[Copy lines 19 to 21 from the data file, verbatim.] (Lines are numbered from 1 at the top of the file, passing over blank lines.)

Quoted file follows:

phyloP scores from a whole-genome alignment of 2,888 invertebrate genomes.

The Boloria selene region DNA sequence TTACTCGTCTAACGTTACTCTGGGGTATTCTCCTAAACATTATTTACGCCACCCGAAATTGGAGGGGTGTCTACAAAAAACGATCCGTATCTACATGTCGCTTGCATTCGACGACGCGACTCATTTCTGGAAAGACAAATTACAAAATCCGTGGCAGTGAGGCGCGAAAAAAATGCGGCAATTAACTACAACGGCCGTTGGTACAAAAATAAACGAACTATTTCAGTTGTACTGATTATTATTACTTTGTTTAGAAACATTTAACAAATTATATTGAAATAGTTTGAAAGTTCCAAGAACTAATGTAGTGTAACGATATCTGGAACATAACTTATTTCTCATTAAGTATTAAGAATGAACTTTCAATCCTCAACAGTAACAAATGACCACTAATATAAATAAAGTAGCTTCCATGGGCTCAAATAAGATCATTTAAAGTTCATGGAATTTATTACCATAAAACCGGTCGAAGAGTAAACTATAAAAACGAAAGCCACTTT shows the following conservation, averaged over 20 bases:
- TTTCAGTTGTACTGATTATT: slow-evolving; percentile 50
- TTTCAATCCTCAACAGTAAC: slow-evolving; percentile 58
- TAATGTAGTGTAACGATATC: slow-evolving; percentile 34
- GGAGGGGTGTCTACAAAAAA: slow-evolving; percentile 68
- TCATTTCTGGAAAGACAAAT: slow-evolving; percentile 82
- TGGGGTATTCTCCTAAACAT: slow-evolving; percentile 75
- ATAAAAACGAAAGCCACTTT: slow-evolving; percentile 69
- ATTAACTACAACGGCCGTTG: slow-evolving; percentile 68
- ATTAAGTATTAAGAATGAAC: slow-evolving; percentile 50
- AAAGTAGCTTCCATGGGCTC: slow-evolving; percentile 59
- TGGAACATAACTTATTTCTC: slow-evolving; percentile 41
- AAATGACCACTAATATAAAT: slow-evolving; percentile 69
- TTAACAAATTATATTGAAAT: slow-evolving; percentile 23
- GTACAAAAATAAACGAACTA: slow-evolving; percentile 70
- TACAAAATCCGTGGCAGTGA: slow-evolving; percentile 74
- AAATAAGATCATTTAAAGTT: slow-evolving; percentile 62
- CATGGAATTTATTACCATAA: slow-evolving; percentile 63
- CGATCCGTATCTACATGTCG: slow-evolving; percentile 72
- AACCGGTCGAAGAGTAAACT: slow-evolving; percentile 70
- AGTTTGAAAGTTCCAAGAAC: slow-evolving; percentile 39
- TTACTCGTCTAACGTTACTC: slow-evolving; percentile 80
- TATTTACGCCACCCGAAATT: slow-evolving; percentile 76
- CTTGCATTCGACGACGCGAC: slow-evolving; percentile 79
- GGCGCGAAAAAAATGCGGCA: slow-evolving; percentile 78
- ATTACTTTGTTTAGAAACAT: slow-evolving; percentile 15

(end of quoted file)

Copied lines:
- CATGGAATTTATTACCATAA: slow-evolving; percentile 63
- CGATCCGTATCTACATGTCG: slow-evolving; percentile 72
- AACCGGTCGAAGAGTAAACT: slow-evolving; percentile 70